Emergency phase of lassa fever outbreak in Nigeria ends
The Honourable Minister of Health prof. Isaac Adewole, has declared end to the emergency phase of lassa fever out break in the country.
Adewole made the announcement at a press briefing on Friday in Abuja. He stated that although the threat has dropped to a considerable level, but it does not mean that the fight is over.
According to him, since the beginning of January 2018, you may recall we have experienced the largest Lassa fever outbreak in history.
He stated that in May 2018, we had 423 confirmed cases and 106 deaths was recorded.
The Federal Ministry of Health through the Nigeria Centre for Disease Control (NCDC) activated an Emergency Operation Centres that worked extensively to coordinate outbreak response activities.
Given the epidemiology of the disease in Nigeria, there will still be reports of cases.
However, we are now better prepared and have a stronger response architecture he said.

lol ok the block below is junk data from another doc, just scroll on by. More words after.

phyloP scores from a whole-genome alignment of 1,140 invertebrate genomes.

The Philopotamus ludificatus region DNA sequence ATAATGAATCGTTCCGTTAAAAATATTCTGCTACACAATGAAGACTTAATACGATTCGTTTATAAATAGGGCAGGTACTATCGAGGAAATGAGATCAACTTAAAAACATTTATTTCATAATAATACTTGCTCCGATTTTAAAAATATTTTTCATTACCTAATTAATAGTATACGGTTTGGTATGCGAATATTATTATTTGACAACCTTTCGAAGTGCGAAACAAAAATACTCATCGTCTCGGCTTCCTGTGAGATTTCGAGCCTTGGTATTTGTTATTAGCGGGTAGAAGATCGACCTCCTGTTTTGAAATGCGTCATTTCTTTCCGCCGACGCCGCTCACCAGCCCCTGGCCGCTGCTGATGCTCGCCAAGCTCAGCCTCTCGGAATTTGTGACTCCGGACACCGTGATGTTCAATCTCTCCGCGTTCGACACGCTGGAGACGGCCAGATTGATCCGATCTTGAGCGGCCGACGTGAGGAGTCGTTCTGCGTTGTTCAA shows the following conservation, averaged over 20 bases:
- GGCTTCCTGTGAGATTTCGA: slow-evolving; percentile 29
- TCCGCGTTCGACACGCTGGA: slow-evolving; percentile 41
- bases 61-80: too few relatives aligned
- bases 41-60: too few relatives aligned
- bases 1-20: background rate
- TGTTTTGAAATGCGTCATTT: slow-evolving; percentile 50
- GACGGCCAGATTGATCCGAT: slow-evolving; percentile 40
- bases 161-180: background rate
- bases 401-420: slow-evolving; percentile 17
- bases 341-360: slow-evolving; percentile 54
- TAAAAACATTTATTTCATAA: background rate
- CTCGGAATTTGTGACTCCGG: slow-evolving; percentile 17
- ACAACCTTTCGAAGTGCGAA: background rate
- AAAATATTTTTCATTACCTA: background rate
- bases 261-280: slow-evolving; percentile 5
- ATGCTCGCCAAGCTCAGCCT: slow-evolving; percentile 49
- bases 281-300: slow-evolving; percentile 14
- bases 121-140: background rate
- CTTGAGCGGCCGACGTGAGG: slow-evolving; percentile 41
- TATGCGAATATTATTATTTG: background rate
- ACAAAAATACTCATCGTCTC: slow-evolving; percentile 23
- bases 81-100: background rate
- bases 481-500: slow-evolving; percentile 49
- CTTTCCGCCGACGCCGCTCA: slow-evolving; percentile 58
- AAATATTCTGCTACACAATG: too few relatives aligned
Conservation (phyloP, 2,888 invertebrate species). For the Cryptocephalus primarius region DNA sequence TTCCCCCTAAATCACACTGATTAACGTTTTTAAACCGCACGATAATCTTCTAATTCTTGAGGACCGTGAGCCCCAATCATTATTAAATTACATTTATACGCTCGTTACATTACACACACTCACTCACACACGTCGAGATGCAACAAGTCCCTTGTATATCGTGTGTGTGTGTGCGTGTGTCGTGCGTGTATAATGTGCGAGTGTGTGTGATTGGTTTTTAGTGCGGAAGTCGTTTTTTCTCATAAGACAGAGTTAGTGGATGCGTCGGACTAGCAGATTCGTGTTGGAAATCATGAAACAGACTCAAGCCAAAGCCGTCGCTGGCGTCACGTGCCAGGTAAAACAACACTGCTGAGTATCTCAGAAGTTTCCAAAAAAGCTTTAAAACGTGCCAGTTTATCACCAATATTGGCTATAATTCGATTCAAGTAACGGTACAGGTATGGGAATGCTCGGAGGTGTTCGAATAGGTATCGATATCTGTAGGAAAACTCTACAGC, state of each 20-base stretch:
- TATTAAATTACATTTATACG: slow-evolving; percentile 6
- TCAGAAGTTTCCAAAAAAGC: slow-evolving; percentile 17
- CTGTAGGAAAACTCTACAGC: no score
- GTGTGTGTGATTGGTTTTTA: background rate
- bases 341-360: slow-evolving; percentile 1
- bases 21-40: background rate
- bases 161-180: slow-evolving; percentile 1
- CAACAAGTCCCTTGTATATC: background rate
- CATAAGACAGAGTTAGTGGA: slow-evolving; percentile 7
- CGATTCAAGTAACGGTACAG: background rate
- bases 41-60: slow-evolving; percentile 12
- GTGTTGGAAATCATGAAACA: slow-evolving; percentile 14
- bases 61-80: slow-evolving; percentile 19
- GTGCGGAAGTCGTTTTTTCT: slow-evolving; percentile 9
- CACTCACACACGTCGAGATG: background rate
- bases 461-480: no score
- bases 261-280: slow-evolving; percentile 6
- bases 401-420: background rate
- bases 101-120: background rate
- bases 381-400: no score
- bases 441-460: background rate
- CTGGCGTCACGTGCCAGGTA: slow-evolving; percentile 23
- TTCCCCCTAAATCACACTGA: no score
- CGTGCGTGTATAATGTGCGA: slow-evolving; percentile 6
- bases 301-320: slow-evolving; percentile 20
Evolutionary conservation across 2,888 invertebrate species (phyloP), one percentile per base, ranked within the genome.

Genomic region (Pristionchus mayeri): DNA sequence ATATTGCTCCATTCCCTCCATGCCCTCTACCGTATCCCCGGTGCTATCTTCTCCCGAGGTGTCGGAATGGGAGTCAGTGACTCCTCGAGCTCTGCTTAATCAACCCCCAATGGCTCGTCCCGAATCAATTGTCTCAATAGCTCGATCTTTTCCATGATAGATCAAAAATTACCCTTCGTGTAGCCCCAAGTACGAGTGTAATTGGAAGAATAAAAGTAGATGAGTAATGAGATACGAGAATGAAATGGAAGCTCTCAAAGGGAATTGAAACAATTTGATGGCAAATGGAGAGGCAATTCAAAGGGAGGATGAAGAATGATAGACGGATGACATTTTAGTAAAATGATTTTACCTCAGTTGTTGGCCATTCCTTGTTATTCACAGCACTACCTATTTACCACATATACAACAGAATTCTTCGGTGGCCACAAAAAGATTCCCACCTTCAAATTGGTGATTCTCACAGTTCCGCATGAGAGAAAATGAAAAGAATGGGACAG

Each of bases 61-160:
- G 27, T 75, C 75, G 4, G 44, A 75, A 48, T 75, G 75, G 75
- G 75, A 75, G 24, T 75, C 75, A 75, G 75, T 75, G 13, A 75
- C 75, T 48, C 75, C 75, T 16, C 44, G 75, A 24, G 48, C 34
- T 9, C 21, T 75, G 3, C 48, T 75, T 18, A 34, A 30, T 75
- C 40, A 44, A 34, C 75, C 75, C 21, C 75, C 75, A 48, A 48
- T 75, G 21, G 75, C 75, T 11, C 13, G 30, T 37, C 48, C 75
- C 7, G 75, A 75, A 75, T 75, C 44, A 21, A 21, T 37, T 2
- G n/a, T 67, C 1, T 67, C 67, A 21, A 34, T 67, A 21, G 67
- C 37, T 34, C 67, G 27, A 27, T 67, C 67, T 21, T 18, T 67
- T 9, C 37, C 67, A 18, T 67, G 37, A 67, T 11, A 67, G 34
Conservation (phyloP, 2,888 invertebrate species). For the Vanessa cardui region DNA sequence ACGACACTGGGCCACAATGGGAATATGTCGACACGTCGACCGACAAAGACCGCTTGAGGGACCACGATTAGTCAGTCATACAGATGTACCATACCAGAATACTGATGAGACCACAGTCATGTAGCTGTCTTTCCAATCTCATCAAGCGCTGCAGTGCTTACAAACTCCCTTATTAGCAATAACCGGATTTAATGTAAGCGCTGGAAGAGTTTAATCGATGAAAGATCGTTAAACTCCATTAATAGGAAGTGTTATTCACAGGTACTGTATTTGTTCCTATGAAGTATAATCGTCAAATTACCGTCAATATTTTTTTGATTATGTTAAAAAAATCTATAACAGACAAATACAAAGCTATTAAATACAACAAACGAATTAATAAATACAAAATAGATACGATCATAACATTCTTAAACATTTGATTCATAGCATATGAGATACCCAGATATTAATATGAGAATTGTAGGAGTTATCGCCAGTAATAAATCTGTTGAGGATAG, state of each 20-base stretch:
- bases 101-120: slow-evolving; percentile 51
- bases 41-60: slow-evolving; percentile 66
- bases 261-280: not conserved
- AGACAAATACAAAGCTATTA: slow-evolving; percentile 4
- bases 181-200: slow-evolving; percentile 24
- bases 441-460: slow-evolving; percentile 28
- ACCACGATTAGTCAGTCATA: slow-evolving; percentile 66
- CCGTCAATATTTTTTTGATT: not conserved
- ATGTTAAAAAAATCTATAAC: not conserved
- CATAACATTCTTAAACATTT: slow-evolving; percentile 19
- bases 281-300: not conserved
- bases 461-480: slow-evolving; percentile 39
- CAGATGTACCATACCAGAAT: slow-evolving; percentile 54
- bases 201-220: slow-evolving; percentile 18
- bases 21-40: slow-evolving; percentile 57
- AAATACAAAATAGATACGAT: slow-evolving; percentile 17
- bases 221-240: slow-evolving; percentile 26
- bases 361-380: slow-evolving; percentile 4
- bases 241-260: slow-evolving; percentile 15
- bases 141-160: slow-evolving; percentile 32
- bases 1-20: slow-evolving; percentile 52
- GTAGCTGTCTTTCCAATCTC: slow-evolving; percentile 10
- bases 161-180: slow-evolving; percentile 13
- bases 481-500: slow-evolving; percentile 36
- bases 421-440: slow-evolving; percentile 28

According to him, one of our medium-term strategies which has already begun includes a nationwide training of healthcare workers on Lassa fever case management and diagnosis by NCDC and Irrua Specialist Teaching Hospital.
Adding that we are working very closely with WHO to strengthen research activities on Lassa fever including new diagnostic approaches and improved treatment options
The National Lassa fever working group at NCDC will remain active, ensuring Lassa fever cases are detected early, treated and an increased level of awareness across the country.
The Minister also said, they are aware of the outbreak of Ebola in Democratic Republic of Congo following an announcement by the country on the 8th of May 2018.
Adewole further said that NCDC is currently coordinating a national working group that is assessing and managing the risk to Nigeria.
We are in close communication with our partners including the World Health Organisation, who are in Congo to monitor and respond to the situation.
Finally he said, that a letter of alert have also been sent to all States to enhance surveillance activities and an advisory note for the general public.
He also said that the World Bank set up the REDISSE project to cover all West African countries in the wake gaps shown by the 2014 Ebola outbreak in the region.
According to him, the 90 million dollar project is aimed at strengthening disease preparedness and response in the countries, including Nigeria.
Dr. Chikwe Ihekweazu, who was also at the event said that the NCDC will keep working hard for the prevention, detection and responses to disease.